- The media business has not stabilized. Unfortunately we got this right. The New York Times just completed a buyout program of 100 newsroom employees that saw some prominent reporters like Stuart Elliott, a leading advertising columnist, and Bill Carter, author of several best sellers about the TV industry, leave the Grey Lady. Yet the Times claims that it still has approximately the same number of newsroom employees – just different mix of skills. Grade: A
- Journalists continue to use social media to announce and report – and broadcast reporters often recap the mood on Twitter. Reporting on what celebrities are Tweeting about a news incident is not, by our definition, news but we’re seeing a lot of that on broadcast news, even online – when, if I want to see what at celeb is Tweeting, I can go right to that celeb’s Twitter ID. Grade: A
- Traditional media will be burned in 2014 by jumping on a social media trending topic. This feels true even though we can’t point to a specific episode. Grade: B
- Native advertising will be big in 2014. Clickbait or Native Advertising is a big deal in 2014. A lot of people don’t seem to like it but it seems like it’s here to stay for the near future. Grade: A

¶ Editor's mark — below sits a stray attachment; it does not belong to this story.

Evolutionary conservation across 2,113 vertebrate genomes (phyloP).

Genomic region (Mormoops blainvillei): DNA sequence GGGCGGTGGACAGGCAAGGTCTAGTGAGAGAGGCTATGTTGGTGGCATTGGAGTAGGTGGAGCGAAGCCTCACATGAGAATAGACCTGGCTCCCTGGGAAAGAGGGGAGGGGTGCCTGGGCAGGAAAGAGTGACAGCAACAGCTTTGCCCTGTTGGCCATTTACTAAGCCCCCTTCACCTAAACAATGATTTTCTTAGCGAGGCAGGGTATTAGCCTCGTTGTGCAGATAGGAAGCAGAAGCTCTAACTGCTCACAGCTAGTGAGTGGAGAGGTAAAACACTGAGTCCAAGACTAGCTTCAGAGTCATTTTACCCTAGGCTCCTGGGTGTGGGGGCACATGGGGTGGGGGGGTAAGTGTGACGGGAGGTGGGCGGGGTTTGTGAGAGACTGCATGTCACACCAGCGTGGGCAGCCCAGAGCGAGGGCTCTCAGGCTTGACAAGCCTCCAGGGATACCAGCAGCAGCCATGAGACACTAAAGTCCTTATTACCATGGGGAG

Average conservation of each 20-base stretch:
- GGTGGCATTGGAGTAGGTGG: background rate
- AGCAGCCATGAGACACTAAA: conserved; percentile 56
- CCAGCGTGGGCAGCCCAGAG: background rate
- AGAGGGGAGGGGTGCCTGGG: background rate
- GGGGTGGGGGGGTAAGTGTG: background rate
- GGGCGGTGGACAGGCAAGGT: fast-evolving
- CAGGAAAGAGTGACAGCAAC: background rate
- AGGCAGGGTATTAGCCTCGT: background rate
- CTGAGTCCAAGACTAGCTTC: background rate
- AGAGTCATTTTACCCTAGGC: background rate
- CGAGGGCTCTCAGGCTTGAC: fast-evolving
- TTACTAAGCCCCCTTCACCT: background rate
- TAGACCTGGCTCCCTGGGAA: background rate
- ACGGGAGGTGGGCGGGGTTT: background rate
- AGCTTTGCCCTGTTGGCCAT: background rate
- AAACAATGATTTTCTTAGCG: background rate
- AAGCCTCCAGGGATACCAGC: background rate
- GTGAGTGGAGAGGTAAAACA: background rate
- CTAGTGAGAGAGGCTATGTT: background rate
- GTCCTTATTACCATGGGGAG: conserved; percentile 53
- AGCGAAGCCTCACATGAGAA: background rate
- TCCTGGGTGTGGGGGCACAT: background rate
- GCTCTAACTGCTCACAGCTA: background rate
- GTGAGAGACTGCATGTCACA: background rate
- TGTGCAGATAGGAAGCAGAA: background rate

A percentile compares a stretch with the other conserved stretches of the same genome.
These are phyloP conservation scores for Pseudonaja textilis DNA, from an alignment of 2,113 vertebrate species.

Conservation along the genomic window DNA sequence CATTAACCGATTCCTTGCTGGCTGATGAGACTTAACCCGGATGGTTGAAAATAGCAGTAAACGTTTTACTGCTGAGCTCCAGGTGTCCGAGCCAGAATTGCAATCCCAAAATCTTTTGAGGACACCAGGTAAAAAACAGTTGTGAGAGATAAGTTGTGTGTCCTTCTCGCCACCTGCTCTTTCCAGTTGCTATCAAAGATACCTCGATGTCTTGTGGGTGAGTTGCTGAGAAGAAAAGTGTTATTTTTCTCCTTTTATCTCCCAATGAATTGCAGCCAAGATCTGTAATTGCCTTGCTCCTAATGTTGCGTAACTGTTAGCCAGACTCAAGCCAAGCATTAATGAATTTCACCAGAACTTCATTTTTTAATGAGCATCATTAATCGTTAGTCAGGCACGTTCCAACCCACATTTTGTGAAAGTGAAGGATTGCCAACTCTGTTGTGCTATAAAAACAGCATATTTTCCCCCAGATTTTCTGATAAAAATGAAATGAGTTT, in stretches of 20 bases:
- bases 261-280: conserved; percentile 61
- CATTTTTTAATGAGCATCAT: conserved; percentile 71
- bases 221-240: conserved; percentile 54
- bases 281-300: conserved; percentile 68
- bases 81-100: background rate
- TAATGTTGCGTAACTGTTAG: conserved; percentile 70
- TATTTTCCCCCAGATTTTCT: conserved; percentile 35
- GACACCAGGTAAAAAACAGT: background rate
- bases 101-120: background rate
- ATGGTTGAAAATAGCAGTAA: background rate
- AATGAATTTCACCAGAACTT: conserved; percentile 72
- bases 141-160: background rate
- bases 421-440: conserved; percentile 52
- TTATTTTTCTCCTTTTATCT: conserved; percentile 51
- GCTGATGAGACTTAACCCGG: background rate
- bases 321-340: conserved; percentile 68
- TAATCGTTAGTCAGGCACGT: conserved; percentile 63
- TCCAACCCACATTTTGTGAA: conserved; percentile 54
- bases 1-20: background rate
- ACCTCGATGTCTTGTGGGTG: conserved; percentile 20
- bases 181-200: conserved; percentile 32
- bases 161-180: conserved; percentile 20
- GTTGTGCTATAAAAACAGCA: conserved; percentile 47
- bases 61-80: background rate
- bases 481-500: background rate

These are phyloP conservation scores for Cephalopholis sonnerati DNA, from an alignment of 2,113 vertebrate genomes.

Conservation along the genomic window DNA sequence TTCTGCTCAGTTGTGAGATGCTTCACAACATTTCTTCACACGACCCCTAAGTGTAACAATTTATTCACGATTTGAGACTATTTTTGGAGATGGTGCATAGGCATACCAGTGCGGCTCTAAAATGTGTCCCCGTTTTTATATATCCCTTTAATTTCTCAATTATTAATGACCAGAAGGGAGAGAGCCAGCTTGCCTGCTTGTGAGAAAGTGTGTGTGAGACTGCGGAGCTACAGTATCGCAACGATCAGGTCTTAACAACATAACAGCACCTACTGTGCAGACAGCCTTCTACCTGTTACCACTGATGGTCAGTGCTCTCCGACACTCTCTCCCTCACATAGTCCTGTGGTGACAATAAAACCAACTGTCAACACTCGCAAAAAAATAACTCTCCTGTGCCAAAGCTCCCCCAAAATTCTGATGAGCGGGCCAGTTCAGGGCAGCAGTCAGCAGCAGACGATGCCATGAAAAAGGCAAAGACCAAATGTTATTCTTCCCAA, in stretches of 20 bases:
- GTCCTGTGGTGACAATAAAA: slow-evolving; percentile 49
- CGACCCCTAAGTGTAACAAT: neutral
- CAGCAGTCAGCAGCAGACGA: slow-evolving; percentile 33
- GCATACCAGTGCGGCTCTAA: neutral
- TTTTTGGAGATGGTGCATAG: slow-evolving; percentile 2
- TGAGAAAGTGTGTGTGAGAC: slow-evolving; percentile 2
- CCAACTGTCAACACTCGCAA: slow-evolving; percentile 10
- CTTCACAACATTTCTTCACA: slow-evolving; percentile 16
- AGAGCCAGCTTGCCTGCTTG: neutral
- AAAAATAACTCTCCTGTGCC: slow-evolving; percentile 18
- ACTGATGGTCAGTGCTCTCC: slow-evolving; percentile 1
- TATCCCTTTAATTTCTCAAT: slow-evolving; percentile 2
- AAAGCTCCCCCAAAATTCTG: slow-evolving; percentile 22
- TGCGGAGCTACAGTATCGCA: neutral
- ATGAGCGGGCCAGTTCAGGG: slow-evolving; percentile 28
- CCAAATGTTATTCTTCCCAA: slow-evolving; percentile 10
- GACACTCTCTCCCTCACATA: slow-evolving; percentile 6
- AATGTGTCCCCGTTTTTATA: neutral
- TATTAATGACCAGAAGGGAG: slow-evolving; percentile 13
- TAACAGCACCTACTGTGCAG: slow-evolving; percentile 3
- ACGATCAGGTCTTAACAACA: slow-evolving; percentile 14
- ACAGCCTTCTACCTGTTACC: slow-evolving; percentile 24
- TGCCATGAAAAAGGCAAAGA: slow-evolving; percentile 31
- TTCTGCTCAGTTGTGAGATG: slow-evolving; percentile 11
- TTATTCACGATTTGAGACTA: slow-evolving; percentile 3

- Marketing via flash mobs will seem so 2009. We were right about this. Grade: A
- Instagram and Pinterest will remain important sources for recommendations and inspiration.
o Neither site was dethroned in 2014 but Tinder may have captured the prize for generating the most buzz in 2014. Grade: A because we were right about the importance of Instagram and Pinterest as well as a growing awareness that there is a disparity between what people post and the lives we actually live, and that marketers need to make sure they develop easy-to-capture-and-share content, particularly with regard to video and still photography.
Stay tuned for a report on Marketing Trends, tomorrow.